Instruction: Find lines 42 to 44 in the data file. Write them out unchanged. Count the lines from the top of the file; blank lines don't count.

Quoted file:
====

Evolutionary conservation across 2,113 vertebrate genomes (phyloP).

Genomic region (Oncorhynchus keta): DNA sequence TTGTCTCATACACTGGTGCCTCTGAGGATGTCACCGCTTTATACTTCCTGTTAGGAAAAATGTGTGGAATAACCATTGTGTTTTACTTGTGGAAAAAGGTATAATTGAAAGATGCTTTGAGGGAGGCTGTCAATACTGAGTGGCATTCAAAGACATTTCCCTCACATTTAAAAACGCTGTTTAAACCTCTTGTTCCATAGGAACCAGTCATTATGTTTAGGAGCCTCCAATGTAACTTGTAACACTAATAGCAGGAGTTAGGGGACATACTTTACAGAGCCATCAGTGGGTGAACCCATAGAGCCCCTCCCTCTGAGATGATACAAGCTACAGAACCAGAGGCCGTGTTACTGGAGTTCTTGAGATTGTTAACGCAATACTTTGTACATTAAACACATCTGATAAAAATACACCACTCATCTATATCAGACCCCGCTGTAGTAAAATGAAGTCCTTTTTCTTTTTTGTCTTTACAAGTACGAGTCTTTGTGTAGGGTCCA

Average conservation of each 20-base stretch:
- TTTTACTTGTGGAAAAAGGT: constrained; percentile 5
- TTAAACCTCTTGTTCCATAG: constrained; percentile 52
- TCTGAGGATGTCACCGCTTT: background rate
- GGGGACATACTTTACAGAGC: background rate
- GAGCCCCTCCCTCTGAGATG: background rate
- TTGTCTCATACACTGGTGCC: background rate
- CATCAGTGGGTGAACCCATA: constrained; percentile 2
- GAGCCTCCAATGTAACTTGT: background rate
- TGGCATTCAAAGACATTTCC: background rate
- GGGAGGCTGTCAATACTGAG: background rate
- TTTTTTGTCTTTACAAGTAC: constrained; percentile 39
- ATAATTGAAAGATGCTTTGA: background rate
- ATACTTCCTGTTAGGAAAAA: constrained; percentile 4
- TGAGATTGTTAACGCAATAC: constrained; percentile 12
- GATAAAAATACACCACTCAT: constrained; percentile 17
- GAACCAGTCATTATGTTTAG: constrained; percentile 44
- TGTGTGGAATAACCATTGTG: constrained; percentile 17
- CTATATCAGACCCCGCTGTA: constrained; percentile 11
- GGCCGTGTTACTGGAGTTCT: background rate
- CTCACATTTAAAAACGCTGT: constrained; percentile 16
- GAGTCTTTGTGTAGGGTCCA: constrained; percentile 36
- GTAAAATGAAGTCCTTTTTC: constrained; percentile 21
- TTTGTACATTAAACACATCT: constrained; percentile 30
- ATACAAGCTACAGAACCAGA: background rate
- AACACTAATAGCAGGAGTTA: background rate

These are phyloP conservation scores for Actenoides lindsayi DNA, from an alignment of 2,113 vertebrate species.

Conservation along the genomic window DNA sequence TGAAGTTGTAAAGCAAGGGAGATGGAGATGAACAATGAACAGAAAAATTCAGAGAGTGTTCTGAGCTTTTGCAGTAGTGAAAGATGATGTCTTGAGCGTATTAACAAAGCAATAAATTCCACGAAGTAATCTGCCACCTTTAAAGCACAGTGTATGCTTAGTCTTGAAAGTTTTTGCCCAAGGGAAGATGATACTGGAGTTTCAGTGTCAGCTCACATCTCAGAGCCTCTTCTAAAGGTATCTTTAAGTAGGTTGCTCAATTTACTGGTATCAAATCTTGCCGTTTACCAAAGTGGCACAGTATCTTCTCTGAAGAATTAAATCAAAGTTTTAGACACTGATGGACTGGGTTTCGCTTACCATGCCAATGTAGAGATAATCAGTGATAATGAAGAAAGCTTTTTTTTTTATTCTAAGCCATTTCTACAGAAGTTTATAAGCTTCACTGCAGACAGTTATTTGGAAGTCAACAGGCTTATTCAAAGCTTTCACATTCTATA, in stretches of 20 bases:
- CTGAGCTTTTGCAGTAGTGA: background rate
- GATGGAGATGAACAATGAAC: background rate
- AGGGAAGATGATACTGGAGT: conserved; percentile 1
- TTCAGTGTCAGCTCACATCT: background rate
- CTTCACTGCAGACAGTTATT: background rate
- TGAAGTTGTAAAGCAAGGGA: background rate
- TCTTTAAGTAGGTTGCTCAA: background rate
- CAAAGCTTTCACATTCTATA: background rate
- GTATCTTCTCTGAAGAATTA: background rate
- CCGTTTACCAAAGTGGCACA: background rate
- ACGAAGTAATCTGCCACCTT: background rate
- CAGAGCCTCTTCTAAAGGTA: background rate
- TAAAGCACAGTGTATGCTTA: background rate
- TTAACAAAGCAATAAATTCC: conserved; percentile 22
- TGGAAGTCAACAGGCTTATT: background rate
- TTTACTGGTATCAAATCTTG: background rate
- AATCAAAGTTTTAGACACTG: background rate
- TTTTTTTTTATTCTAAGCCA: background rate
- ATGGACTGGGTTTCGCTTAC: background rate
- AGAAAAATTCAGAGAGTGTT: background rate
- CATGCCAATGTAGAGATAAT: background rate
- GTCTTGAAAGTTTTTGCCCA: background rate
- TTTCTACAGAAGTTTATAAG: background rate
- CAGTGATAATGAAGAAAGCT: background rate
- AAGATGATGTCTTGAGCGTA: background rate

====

- CAGAGCCTCTTCTAAAGGTA: background rate
- TAAAGCACAGTGTATGCTTA: background rate
- TTAACAAAGCAATAAATTCC: conserved; percentile 22